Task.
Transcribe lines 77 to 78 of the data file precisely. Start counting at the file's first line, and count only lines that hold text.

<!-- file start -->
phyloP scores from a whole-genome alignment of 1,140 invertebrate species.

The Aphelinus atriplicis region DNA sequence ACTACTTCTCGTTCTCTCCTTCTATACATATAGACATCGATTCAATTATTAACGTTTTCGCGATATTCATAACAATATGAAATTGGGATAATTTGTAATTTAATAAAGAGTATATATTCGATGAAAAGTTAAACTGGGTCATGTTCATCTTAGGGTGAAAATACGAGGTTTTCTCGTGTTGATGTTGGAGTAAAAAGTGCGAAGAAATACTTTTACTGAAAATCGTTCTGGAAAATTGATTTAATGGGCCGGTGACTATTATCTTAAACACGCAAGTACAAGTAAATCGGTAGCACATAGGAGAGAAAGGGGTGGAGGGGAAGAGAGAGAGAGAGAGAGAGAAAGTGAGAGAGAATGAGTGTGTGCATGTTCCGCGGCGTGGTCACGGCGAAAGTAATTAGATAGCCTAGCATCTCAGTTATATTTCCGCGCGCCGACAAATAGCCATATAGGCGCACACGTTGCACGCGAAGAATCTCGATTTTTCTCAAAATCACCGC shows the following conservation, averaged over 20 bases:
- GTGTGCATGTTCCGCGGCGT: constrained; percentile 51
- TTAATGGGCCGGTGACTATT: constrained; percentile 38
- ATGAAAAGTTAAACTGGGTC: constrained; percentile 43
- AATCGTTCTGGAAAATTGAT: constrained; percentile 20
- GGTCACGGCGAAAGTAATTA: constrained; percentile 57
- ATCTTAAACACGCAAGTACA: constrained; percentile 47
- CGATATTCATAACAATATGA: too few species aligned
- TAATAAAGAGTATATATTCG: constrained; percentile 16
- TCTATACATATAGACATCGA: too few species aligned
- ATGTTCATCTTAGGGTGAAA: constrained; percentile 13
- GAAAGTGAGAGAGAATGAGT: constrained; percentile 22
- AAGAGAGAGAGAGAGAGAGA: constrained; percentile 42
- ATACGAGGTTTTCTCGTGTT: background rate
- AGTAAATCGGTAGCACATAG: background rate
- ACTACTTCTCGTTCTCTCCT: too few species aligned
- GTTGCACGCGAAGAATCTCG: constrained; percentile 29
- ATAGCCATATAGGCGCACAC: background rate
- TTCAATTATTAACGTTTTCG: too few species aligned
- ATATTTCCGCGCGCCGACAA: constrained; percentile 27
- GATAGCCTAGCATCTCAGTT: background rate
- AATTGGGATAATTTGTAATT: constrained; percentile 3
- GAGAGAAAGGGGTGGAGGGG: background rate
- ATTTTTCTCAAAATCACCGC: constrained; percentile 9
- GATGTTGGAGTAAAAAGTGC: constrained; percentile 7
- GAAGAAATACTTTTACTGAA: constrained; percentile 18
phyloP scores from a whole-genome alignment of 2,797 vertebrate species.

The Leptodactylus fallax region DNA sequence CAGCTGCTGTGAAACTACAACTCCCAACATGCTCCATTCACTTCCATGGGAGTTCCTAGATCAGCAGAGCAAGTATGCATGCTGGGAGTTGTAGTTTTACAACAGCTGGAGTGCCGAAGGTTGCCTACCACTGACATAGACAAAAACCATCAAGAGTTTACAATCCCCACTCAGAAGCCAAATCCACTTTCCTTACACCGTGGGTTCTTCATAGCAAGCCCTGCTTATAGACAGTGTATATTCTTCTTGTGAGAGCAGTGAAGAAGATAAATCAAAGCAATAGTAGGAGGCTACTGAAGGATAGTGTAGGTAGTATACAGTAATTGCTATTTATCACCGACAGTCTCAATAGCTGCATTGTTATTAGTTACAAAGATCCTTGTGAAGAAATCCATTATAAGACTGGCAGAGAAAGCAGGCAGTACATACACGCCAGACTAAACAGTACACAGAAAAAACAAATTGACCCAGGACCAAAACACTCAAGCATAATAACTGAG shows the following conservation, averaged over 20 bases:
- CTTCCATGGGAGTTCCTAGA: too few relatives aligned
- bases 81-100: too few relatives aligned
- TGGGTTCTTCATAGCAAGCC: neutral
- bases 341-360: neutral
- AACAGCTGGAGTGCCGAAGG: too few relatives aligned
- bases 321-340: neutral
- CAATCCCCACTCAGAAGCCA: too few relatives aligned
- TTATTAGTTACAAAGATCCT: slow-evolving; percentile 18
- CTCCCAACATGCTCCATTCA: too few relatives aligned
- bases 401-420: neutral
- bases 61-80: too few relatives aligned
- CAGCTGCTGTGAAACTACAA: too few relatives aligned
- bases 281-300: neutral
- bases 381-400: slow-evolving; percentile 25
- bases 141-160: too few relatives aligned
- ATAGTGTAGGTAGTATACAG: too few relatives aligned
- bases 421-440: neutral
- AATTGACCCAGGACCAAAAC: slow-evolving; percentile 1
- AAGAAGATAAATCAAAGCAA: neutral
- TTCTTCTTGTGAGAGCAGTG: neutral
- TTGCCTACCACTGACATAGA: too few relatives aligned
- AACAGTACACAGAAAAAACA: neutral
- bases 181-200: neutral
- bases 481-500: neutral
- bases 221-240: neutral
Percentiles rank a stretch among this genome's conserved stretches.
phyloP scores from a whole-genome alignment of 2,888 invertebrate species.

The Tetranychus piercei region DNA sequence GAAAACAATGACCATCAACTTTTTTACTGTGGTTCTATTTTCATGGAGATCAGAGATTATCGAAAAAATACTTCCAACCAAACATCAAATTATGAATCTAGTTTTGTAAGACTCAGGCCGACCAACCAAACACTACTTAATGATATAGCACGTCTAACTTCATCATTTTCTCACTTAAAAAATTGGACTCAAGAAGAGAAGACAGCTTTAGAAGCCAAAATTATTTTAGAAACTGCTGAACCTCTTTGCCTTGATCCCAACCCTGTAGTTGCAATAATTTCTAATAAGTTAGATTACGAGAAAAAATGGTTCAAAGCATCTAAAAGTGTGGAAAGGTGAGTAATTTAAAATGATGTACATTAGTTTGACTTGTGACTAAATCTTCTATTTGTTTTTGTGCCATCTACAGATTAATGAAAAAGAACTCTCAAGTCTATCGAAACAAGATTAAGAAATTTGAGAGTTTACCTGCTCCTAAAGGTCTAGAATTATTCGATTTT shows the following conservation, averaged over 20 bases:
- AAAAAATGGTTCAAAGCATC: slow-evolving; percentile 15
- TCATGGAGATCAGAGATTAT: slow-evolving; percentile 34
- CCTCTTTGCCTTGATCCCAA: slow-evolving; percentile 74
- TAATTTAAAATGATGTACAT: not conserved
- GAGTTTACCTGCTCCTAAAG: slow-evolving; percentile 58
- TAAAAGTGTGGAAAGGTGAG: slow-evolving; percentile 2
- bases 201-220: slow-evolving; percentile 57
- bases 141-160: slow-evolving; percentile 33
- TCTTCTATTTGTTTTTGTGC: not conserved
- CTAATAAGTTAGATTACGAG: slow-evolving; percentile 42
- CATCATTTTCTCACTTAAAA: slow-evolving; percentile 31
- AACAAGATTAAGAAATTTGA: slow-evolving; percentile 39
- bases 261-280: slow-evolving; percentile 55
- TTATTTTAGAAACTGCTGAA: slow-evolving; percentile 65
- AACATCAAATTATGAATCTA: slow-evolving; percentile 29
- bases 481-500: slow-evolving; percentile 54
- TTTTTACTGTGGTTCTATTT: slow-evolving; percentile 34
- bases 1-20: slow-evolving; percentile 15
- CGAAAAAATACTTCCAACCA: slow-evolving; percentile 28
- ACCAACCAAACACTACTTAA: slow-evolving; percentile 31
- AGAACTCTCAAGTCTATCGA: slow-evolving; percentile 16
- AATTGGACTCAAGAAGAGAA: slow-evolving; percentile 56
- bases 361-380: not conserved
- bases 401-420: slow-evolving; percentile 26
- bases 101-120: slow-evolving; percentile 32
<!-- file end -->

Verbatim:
- ACCAACCAAACACTACTTAA: slow-evolving; percentile 31
- AGAACTCTCAAGTCTATCGA: slow-evolving; percentile 16